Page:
Economic Monitor: Thailand’s rearguard royal maneuvering
After a brief selloff with King Bhumipol’s death following years of ill health, Thai stocks rebounded along with the currency, as the MSCI index gained 23% through mid-October. Bond outflows were also a record $1 billion in the wake of the announcement, on foreign fund inflows this year over $10 billion, according to Bloomberg data. Investors were long prepared for the event, but the royal and military junta transition implications continue to sow doubts, and tourism as a main economic bright spot will suffer with the prolonged mourning period, which has temporarily shuttered major sites. The Crown Prince will take the throne after a year and Prime Minister Prayuth Chan-Ocha reiterated the end-2017 election timetable would remain intact after constitutional referendum approval in August.
The government hinted at further ramping up public spending as the linchpin of 3% GDP growth to honor the deceased monarch, even though fixed investment fell 15% in the second quarter as private business and credit are frozen awaiting political and commercial confidence breakthroughs. Deputy Prime Minister Somkid, a respected technocrat, ordered clothing manufacturers to produce black shirts for funeral wear at state bank expense, adding to potential dud loans with household debt already in the 80% of GDP danger zone. In September, officials again restructured $10 billion in farmer obligations citing poor commodity prices, as they refuse to come to grips with runaway borrowing which buys loyalty but invites renewed stress two decades after the original Asian crisis.
The army has diverted economic debate into a grand 20-year vision, where the country will lead in medical and digital technologies in another development stage beyond current agriculture and industry. However, an October report by management experts Accenture cited prerequisites such as internet broadband and staff knowledge expansion, and for science and innovation to flourish in a creative climate, at a time when media censorship is rampant and freedom of speech is under threat. The BBC was blocked from reporting on the King’s succession, and critical commentators have been rounded up for police questioning and jailed along with opposition party figures. Former Prime Minister Yingluck Shinawatra remains charged with criminal and official abuses in her rice subsidy scheme, and prosecutors may try to recover $1 billion from the previous sponsors.
The $50 billion infrastructure project pipeline focuses on transport, and its size approaches tourism as a portion of GDP at over 7%, but softened in the last quarter as capital outlays fell 30%. Real domestic demand is lackluster, as evidenced by persistent deflation, particularly in the provinces outside the capital where income inequality has worsened. As measured by the Gini coefficient, wealth is concentrated in 0.1% of the population, who represent the business elite tied to Thailand’s residual 50 state enterprises where the military has proposed tentative governance reforms.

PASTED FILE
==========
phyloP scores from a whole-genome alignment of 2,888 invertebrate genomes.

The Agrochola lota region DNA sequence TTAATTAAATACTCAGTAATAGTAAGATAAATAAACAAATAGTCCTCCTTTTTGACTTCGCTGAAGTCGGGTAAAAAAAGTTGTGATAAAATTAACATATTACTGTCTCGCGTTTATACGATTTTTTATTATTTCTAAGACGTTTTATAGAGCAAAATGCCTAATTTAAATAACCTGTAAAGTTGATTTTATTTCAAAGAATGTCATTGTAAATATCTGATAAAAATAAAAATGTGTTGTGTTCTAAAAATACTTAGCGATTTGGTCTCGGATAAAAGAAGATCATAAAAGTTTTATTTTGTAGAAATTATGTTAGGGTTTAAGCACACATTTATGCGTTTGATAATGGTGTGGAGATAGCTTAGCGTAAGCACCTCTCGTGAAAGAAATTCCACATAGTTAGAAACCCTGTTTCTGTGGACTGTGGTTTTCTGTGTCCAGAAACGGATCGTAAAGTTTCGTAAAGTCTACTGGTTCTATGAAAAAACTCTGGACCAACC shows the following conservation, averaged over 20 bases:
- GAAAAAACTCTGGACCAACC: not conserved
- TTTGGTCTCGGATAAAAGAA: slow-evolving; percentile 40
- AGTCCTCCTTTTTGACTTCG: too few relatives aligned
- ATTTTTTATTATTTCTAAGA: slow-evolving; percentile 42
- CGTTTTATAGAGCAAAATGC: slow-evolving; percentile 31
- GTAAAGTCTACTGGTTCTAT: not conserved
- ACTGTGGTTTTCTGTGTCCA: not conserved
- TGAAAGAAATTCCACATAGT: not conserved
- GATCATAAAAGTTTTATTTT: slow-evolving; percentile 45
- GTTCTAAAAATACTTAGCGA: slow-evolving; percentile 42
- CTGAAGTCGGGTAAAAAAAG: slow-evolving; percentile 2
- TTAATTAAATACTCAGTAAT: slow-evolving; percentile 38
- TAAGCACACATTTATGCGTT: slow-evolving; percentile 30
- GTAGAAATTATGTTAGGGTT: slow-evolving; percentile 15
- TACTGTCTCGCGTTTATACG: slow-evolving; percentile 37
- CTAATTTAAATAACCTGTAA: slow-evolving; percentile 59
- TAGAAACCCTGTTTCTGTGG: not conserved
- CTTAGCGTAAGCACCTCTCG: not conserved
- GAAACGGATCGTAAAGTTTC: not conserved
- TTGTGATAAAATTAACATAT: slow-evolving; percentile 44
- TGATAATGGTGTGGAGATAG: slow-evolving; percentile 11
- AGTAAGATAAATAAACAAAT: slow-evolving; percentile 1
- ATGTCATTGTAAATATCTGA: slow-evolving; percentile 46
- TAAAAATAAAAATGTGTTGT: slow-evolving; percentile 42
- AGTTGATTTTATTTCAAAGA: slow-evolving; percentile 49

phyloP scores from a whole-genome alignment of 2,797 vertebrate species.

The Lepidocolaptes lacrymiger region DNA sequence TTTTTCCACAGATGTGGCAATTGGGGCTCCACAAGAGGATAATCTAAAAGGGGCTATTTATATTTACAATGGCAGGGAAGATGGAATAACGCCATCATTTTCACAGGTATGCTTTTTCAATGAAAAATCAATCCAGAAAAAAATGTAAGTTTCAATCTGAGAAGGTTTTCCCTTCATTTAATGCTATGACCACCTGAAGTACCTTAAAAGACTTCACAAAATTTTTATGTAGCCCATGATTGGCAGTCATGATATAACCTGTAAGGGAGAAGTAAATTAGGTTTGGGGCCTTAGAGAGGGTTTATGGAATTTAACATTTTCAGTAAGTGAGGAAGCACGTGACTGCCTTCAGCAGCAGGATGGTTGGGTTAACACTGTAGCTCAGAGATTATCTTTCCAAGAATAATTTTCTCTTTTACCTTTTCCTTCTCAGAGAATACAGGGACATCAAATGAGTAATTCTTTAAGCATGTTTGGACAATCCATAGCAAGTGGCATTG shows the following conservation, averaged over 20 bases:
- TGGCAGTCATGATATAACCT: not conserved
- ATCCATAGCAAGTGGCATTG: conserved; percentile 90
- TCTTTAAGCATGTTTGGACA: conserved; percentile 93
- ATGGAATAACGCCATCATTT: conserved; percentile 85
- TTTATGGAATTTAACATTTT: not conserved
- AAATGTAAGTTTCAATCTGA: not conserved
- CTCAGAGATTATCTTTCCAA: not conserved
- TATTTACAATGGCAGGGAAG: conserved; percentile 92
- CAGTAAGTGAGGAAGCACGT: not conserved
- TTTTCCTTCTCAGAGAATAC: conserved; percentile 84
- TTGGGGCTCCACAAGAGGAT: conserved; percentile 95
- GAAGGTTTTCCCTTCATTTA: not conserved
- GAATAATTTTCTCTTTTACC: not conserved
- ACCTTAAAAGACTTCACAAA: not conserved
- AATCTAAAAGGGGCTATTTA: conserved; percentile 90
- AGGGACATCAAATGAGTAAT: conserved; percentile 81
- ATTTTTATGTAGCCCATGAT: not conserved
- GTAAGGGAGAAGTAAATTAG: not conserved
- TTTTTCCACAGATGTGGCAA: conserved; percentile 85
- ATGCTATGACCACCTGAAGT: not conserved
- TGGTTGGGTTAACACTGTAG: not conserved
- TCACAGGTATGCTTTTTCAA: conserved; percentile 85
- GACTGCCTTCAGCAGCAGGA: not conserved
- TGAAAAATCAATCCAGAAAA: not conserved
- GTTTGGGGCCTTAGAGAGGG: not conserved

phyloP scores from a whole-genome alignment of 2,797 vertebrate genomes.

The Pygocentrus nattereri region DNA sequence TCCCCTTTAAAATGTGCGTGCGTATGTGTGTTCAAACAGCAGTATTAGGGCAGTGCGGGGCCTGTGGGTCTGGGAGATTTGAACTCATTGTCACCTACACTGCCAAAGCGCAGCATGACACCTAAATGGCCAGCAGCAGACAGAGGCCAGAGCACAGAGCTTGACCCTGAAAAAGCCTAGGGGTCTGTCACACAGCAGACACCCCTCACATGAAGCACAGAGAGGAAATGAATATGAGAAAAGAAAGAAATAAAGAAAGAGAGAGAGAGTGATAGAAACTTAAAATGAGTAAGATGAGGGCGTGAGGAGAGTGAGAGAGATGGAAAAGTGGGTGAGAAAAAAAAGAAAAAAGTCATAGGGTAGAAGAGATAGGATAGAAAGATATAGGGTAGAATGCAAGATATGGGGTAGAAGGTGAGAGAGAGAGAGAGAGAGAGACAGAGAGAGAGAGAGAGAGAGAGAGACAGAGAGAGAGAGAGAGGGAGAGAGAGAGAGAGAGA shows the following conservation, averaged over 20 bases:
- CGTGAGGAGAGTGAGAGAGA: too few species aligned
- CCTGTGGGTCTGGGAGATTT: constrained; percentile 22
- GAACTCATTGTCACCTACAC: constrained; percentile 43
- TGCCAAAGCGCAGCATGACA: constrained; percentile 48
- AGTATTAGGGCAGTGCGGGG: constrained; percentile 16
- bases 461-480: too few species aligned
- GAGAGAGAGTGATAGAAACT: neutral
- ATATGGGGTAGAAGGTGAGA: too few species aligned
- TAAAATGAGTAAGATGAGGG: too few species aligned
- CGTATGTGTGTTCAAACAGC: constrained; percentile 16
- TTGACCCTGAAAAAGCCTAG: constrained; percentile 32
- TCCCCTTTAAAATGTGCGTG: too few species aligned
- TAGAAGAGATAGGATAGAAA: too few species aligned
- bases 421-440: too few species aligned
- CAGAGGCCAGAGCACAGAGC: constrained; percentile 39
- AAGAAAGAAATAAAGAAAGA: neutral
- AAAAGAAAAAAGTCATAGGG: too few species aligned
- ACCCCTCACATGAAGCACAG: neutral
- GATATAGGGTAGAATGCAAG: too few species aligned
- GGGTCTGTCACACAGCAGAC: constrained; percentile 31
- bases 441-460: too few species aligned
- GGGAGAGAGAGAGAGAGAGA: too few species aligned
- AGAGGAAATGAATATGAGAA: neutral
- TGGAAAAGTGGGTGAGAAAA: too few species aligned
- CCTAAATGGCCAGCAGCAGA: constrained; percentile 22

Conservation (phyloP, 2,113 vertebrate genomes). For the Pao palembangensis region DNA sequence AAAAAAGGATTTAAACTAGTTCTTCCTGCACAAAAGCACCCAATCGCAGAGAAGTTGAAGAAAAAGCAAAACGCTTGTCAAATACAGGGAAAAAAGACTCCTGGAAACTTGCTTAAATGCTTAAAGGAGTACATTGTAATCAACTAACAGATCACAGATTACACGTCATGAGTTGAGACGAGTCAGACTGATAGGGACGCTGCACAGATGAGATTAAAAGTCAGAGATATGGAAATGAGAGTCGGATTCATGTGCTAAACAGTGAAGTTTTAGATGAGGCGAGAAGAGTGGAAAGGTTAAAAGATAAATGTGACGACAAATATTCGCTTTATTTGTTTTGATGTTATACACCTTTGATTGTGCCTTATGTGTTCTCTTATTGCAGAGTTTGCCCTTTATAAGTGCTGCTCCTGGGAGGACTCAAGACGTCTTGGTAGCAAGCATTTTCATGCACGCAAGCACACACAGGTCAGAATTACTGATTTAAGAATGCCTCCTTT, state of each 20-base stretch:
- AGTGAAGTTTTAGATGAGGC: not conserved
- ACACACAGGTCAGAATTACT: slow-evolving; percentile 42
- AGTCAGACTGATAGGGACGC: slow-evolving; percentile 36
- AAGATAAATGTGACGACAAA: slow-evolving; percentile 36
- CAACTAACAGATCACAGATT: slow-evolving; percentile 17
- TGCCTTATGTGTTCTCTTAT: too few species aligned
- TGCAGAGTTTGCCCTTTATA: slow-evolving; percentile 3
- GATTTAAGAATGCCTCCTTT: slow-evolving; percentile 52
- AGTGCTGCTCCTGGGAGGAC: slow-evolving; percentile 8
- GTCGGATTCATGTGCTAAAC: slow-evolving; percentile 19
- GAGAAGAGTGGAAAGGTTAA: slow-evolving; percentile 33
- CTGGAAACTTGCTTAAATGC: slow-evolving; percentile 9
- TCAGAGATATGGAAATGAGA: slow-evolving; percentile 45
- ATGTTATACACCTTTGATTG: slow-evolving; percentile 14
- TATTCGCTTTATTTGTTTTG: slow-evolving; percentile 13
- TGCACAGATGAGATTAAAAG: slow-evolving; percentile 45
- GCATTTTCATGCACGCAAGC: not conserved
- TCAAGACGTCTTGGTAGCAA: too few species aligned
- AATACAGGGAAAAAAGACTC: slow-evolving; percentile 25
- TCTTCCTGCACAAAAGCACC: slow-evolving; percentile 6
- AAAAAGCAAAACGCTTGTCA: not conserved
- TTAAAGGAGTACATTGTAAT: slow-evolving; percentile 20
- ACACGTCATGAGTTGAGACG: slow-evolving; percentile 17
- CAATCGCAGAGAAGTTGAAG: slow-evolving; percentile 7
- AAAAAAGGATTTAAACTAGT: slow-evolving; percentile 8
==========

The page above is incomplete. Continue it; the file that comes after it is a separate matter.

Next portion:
Progress has been slow toward major exporters, with trade in the doldrums as the the 8% current account surplus is due to import compression. Ratings agencies affirmed the sovereign investment grade rating, but stipulated that bank and company rescues pose contingent liabilities raising the debt level above the headline 45% of GDP. In October, Fitch Ratings assigned a stable outlook to the banking sector, but warned of lower profits and loan quality deterioration as the NPL ratio neared 3%, increasingly in the consumer portfolio. Credit Suisse, in a separate review, called for earnings to bottom this year, but noted persistent household and corporate weakness that may be masked by lenient central bank rules.
Thailand held a cross-border summit on trade with Malaysia around the time of the King’s passing, as executives on both sides pointed to stubborn leadership and banking roadblocks. Prime Minister Najib Razak lauded 4% growth this year, below the 5% target, as the global 1MDB crackdown extended to actions against intermediaries in Singapore and Abu Dhabi. His predecessor Mahathir Mohamed launched a new party to oust him, as industry leader Maybank reported oil and gas and Islamic finance woes presaging a royal cleanup challenge that could last into future government and family dynasty reigns.